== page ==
Posts Tagged ‘Imperialism’

Welcome to the NATO fest

by Jeremy Corbyn.

As Nato leaders gather this week in Wales, how does the military alliance find ever new ways to justify its seemingly endless expansion? Looking at government websites about the forthcoming Nato leaders’ conference at the Celtic Manor golf club, one could be forgiven for assuming it was some sort of gourmet festival. The leaders of 60 […]

Unravelling a century of imperialism in Iraq

by Jeremy Corbyn.

William Hague has announced there will be no new British military involvement in Iraqand the PM himself gave a guarded answer when asked why he voted for the war in 2003 — something along the lines of, if I knew then what I know now things might be different. The massive media interest in the situation […]

America at war: a record of unparalleled failure

by Jon Lansman.

In fifty years of nearly nonstop American warfare, we’ve learned little and achieved less, says Tom Engelheart in the Nation. The US has been involved in wars almost non-stop around the globe for over 50 years since the start of the Vietnam war – “major boots-on-the-ground conflicts and minor interventions, firefights, air strikes, drone assassination […]

Why Western Sahara matters

by Jeremy Corbyn.

Last week I was part of a delegation from the all-parliamentary Western Sahara group to visit the Moroccan-occupied territory, with John Hillary of War on Want and John Gurr of the Western Sahara resources group. We held over 20 meetings with a wide range of groups of former prisoners, human rights campaigners, women’s organisations, disability […]

Why the IMF & World Bank should accompany neoliberalism into the dustbin of history

by Michael Meacher.

We are constantly being told that 2014 is the centenary of the start of the First World War, but rather less – or indeed nothing at all – is being made of the fact that this year is also the 70th anniversary of the establishment of the IMF and World Bank. That is more than […]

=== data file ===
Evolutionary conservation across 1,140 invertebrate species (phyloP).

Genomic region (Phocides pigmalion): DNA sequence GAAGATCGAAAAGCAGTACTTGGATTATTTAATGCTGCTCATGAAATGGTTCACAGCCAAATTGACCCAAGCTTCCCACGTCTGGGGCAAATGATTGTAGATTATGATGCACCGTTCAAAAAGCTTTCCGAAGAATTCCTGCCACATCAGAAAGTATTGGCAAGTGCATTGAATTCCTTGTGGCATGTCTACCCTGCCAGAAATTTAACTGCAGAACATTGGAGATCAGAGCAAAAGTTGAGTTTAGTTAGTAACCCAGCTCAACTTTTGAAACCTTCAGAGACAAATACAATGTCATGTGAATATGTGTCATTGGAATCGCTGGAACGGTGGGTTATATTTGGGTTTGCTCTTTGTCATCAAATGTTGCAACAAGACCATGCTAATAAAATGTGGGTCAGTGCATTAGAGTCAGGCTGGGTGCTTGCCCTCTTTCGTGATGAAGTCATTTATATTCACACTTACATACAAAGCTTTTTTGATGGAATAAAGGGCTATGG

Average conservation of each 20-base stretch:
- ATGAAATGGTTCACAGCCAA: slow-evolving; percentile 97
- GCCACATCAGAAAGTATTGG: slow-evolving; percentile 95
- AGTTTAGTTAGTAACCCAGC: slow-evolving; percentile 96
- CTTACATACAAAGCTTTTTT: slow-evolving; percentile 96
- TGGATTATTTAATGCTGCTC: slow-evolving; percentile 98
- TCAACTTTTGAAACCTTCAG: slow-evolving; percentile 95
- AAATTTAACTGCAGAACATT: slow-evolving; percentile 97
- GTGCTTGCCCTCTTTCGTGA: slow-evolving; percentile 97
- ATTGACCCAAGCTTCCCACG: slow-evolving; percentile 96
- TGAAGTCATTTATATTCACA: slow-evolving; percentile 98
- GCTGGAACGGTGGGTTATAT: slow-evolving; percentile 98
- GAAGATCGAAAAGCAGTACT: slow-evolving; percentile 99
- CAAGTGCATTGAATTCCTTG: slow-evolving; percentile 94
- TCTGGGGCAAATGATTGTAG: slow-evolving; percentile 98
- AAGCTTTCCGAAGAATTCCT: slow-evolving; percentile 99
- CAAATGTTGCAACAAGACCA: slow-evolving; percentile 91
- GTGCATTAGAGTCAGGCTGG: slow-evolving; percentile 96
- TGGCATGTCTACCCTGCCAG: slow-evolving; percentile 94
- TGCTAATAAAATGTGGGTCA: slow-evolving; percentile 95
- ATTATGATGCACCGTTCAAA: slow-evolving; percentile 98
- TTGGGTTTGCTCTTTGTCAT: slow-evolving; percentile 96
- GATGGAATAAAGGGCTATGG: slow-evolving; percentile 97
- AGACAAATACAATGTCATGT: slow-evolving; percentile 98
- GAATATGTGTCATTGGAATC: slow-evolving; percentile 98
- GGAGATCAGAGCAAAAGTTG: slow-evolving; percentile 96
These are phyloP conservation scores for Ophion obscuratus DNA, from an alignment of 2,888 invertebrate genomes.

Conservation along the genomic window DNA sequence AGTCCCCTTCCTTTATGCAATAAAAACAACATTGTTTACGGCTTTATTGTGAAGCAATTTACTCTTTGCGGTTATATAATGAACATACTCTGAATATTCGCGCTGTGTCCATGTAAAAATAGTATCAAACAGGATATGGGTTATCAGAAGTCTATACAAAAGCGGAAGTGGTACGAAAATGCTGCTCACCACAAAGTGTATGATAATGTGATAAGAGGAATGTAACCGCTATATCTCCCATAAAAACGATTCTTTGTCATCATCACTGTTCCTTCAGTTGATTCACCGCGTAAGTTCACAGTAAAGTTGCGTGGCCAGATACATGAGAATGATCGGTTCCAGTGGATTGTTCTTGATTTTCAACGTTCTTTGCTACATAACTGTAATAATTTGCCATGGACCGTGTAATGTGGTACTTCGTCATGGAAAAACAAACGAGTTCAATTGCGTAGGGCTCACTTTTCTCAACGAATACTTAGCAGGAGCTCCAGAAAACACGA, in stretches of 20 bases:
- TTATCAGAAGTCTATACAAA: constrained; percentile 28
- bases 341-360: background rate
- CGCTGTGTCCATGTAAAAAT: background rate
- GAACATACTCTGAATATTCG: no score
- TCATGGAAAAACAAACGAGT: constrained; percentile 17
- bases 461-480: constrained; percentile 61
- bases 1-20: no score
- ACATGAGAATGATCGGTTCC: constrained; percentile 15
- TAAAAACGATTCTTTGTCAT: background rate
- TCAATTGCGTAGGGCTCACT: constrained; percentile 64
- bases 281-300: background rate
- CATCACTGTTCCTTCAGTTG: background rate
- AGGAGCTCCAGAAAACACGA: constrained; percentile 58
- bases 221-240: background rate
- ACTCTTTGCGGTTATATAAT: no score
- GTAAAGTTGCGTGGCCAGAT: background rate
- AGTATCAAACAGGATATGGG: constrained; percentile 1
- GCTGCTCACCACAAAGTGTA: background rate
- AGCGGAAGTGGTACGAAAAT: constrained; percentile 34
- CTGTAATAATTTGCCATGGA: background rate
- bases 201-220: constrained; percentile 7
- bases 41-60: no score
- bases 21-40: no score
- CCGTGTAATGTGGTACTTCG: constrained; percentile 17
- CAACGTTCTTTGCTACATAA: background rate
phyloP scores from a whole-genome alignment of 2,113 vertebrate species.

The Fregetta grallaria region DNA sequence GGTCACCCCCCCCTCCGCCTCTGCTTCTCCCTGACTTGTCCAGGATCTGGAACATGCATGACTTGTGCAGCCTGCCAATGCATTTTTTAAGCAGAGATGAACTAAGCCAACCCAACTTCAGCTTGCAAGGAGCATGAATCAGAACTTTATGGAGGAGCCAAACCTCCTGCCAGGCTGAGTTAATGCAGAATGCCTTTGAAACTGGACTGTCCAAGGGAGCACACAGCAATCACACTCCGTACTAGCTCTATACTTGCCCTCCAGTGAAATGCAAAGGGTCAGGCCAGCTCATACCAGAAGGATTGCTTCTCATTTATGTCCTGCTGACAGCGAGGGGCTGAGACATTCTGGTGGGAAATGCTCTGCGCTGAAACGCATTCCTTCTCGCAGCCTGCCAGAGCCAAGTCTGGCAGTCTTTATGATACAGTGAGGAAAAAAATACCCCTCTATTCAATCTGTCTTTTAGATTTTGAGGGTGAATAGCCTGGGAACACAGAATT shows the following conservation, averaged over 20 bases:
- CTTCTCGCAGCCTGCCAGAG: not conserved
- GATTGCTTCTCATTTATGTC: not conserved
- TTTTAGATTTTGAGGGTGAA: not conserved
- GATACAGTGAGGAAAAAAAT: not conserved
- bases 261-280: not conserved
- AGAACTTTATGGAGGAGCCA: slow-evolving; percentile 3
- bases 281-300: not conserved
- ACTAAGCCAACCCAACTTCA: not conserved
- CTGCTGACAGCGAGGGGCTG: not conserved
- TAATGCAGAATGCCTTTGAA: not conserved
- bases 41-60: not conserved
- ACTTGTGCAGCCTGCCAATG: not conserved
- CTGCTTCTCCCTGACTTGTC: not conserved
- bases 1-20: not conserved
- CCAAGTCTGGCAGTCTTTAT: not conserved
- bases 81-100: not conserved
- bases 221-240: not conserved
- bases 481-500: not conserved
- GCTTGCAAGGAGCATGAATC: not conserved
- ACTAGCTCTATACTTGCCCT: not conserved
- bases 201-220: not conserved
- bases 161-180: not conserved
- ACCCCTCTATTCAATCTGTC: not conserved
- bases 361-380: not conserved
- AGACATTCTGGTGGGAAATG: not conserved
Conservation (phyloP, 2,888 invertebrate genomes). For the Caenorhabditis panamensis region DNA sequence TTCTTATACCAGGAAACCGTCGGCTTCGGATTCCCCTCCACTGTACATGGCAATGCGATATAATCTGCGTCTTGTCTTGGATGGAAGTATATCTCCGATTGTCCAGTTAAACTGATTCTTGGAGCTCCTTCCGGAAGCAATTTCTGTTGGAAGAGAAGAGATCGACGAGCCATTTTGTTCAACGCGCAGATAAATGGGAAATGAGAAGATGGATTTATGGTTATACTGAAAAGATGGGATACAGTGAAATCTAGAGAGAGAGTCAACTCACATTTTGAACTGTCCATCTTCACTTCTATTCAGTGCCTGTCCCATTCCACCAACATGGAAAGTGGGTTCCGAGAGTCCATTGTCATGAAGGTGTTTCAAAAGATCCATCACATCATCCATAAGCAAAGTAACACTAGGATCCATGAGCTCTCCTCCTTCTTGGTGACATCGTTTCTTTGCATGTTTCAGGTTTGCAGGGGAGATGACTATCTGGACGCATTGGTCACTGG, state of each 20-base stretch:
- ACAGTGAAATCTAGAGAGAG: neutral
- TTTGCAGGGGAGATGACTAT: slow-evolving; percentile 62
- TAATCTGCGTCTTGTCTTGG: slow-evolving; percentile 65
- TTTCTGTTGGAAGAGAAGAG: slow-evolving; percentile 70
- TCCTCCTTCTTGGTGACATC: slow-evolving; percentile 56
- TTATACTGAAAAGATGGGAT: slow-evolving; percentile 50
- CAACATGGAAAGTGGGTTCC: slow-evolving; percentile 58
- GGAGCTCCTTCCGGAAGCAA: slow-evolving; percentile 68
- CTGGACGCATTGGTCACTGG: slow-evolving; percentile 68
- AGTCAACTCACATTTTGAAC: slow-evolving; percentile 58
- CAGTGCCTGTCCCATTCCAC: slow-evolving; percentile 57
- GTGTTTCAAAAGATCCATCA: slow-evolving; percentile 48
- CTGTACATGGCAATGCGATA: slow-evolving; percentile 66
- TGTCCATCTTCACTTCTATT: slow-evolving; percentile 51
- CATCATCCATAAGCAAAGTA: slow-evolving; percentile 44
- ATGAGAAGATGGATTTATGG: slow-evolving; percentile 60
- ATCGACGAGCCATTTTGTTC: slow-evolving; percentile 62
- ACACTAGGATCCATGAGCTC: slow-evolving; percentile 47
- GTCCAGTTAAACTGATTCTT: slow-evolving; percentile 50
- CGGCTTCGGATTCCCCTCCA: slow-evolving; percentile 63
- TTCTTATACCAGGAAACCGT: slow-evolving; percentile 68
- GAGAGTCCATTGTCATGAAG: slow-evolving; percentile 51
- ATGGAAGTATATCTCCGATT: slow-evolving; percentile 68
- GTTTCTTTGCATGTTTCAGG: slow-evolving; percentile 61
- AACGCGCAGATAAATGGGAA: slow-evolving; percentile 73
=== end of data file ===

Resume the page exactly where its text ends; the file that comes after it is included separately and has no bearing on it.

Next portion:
Uncle Sam, what big ears you have!

by Tom Gill.

Translated from the original by François Delapierre We do not know what is more astonishing. The revelations about the spying on the European Union by the United States intelligence services? Or the surprise this causes among EU leaders? It seems that amid the rhetoric of the unity of the “free world” during the Cold War, […]

The massacre that “saved thousands of lives” – a response

by David Osler.

The brutal actions of Germany’s SS in a Czech mining village one day in 1942 have rightly entered the history books as an exemplar of collective punishment, enacted largely to invoke mass terror among the population of an occupied country. In deliberate planned revenge for the earlier assassination of a senior German official, ten truck […]

The Ukrainian goose & Greek gander

by Ann Pettifor.

The following is about the Ukraine, hardly a model of transparency, accountability and democracy. But it is interesting for what it tell us about the thinking of the great imperial powers (GIPs). On the one hand today’s GIPs make a great to-do about the need for democracy, often insisting that it is a condition for […]

Libya: three reasons to curb the euphoria

by Michael Meacher.

Despite the initial euphoria about the downfall of a brutal and erratic autocracy in Libya, three uncomfortable matters emerge from the wreckage – and not just the obvious question of whether the National Transitional Council can bring about the reconciliation for a secure, viable and democratic future for the country. One issue, which should not […]

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